And what the Aotea station could look like, if it is accurate then I love the extra wide platform. It is probably also one of the few cases where the number of people put in this type of image is actually less than what it would be in reality

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  1. Wow that long-section map of the whole route highlights how deep Newton Station really is.

    Any discussion of staging stations? Any details of the design/layout of this Inner West Interchange? Any further information on when the notice of requirement for the designation might be lodged and then notified?

    Herald article today confirms that Westfield downtown will need to be demolished. Yay! http://www.nzherald.co.nz/business/news/article.cfm?c_id=3&objectid=10817246

    1. Staging of stations was asked and the answer was that no decision has been made yet but that they are making sure they have the land available for them.

      No designs of the inner west station and no discussion on train routing.

      NOR will be lodged in a few months.

    2. “Herald article today confirms that Westfield downtown will need to be demolished. Yay!”
      Thank jeebus for that! Step one of the transformation there. Presumably we’ll see a big tower pop up, but lets hope the ground floor and frontages are an improvement on the current dog of a building!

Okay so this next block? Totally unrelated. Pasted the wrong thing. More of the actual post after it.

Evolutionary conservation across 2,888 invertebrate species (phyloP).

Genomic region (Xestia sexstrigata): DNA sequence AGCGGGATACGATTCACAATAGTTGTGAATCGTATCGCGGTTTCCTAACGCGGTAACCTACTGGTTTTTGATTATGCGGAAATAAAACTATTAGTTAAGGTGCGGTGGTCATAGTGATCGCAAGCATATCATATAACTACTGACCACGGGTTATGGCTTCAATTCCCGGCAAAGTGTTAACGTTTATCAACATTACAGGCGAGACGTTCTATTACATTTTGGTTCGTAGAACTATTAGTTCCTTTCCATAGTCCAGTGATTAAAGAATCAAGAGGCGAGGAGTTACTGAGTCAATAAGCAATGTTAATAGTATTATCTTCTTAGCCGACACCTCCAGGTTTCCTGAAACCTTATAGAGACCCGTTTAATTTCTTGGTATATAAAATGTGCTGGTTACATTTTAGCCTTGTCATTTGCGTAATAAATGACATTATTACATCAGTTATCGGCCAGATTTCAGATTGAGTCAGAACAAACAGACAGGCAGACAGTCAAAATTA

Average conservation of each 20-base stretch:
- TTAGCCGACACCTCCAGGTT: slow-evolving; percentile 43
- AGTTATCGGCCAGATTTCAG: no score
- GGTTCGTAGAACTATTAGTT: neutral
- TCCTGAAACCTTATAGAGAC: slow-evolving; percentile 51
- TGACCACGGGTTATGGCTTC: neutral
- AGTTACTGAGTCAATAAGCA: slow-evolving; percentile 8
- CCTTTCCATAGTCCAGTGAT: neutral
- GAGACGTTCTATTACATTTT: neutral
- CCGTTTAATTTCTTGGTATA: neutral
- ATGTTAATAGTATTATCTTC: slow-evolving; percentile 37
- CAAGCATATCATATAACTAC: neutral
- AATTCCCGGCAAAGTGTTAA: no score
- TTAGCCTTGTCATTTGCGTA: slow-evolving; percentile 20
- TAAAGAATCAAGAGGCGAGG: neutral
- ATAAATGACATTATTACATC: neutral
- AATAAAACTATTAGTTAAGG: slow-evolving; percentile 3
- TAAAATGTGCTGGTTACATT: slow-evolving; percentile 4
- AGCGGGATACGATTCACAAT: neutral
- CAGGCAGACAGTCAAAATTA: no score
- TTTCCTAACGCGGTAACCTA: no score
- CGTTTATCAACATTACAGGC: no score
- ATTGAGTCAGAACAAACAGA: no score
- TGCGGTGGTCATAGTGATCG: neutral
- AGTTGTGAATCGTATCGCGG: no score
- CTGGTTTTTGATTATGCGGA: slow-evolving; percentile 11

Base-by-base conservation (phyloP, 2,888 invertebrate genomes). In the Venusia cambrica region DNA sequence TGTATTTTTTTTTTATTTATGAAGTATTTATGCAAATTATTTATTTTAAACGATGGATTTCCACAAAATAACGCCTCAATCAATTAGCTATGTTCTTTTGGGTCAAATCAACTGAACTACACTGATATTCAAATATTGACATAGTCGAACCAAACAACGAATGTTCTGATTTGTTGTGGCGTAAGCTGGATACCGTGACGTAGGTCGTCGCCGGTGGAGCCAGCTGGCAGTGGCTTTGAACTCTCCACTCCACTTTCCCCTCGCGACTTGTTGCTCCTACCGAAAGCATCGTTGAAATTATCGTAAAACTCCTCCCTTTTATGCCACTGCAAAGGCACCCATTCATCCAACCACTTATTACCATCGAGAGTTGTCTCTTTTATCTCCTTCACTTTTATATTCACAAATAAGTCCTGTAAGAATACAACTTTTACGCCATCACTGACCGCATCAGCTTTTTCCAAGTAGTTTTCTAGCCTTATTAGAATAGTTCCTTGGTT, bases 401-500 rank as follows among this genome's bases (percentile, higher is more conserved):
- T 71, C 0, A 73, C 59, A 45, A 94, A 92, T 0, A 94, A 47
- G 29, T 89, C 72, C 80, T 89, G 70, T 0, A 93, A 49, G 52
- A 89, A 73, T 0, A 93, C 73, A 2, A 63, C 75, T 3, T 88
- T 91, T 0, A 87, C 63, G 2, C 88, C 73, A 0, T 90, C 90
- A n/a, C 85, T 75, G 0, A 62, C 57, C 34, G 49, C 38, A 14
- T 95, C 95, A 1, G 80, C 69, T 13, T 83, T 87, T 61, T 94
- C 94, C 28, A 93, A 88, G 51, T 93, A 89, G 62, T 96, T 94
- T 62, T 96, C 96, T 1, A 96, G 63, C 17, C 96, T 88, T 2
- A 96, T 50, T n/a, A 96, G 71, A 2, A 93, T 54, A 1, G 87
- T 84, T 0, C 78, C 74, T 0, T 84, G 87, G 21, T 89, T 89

1. I understood that the Britomart platforms were alighed for the rails to pass between the foundations of the (then Air NZ) building,

        cut and cover’s going to make a real mess of the CBD for a while! North Shore buses back to the Victoria St route?

        1. There is a new simplified and streamlined bus network planned for Auckland which will be in place before the CRL dig starts, that should make the mitigation a lot easier.

      2. Be nice to see that super-block (Queen, Customs, Albert & Quay) broken up with an east-west lane actually.

  2. It’s things like this that gets one all enthused and excited about the possibility of Auckland being a great city one day. [/wistful thinking]

  3. “But Automobile Association spokesman Simon Lambourne, although agreeing that a route should be protected, said his organisation questioned whether it should run under Albert St rather than closer to the growth area of Wynyard Quarter.” How’s this work? I assume this means take it to Wynyard and then up the motorway corridor.

    1. The AA is retarded on public transport matters, so it doesn’t work. I really don’t see why you would go goo goo over a tunnel to a growth area at Wynyard (which will eventually have around 10,000 job places and a smaller number of residences) over the core of the existing CBD (which already has around 60,000 jobs and 20,000 residences).

      Good one AA, let’s make the tunnel much longer, less direct and more expensive to service less than a quarter of the people.

    2. The primary purpose of the AA’s comments seems to be to inject some confusion into the debate to try and get the public questioning the project.

  4. Sorry, a frivolous post I know, but they could have used our trains in the artist impression. No yellow doors for one thing! Must have been created some time ago.